The justice system is the skeleton of our society. Without it, everything would fall apart. When it’s broken, it causes pain, and requires attention and intervention. And often those breakages can’t be seen by the naked eye. They require in-depth investigation so that an appropriate remedy can be administered.
I suspect that our justice system may be suffering from a few hidden fractures. Somewhere along the line, something has gone wrong. Particularly when it comes to crimes of sexual assault.
It’s not news that victims of sex crimes very rarely see justice served against their rapists. The statistics are well known. An estimated 9 per cent of sexual assaults are reported. Just 31 per cent of reported sexual assaults get to the prosecution stage. And only 13 per cent of sexual assault prosecutions result in a conviction.
The figures are pretty sobering. And a further report this week by the New Zealand Herald’s Kirsty Johnson adds another scary number to the mix. While almost 14,000 reported aggravated sexual assaults have gone ‘unsolved’ since 1994, due to a quirk of the classification system and historic police reluctance to categorise sexual assault as such, the true number of reported sexual assaults that have gone unsolved is likely to be much higher than official records reflect.
If that weren’t bad enough, even when sexual assault is coded correctly (and police have thankfully shifted away from classifying reported sexual assaults as ‘no crime’ in recent years), the vast majority of them go unsolved. In 2016, 80 per cent of reported aggravated sexual assaults went unsolved.
Another key part of the problem is the court process. Currently, in New Zealand, sexual assault crimes are tried in jury trials. All it takes is for two jurors out of 12 to disagree and the trial will be declared a mistrial (a ‘hung jury’), meaning the victim will have to go through the trial process all over again or the alleged perpetrator may walk free.
In practice, that could mean that two jurors could be affected by rape myths (for example, they may believe that someone wearing a short skirt or a low-cut top might be ‘asking for it’, or they may believe that since someone engaged in one form of sexual behaviour (for example, kissing) with the accused, that indicated consent to another form of sexual behaviour (for example, penetrative sex)) and the whole trial would be voided.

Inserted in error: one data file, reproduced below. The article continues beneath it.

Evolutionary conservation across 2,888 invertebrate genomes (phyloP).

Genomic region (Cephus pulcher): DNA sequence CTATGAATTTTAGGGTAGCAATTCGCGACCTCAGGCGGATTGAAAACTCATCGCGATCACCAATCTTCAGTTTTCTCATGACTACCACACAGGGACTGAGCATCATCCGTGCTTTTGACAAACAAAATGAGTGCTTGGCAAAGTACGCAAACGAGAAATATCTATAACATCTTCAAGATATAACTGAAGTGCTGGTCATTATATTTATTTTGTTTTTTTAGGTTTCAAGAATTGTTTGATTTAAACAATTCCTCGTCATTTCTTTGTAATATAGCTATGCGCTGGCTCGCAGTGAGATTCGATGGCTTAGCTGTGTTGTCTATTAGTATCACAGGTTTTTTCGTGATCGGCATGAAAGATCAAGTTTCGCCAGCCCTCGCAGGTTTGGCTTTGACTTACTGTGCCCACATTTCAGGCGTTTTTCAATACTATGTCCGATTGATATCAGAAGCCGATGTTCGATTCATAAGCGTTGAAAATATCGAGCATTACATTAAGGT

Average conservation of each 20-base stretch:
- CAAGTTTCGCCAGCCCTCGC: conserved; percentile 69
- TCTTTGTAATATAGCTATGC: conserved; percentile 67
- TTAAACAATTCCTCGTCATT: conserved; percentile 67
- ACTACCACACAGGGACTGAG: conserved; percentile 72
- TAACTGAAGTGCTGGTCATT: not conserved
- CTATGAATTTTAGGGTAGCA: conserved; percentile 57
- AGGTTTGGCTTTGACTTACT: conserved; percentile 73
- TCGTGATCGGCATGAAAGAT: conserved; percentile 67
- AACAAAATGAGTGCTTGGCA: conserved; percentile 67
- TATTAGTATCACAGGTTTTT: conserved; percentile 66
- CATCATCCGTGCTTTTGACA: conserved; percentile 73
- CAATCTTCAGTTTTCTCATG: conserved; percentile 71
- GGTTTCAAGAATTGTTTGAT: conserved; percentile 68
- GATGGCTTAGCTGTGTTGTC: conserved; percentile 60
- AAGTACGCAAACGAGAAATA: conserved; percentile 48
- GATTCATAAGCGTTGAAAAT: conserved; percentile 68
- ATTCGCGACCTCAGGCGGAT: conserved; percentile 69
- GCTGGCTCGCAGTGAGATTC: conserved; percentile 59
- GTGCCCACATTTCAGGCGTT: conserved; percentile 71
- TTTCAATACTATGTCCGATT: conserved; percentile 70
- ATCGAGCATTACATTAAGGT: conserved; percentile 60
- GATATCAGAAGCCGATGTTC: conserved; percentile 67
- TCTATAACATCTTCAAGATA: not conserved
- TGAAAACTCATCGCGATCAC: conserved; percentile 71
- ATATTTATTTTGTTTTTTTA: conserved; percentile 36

In my opinion, the question of whether jury trials are appropriate for cases of sexual assault is one that needs to be posed and discussed in depth. I personally favour instead implementing a system in which a panel of three judges with specialist training would try sexual assault cases. The dynamics in the courtroom would be markedly different if it were judges and not a jury that decided upon cases of sexual violence.
Regardless of personal opinions about the best way to ensure that justice is done, surely we can agree that something has to change. When 80 per cent of reported sexual assault cases are going unsolved, and only 13 per cent of sexual assault prosecutions result in a conviction, it’s hardly surprising that victims are reluctant to come forward.
It’s time for us to ask some hard questions about our justice system.
If you need support, the following services can help:
- National Network Ending Sexual Violence Together (a group of sexual violence support service providers around the country) – click here.
- HELP - Support for Auckland survivors of sexual abuse 09 623 1700 (24 hour confidential phone line) or email HELP at email@example.com.
- Specialist support services are available nationwide on 0800 88 33 00.
Most sexual assault agencies are listed in the Personal Emergencies section of the White Pages.
If you are in danger, call 111 and ask for the police.Support Villainesse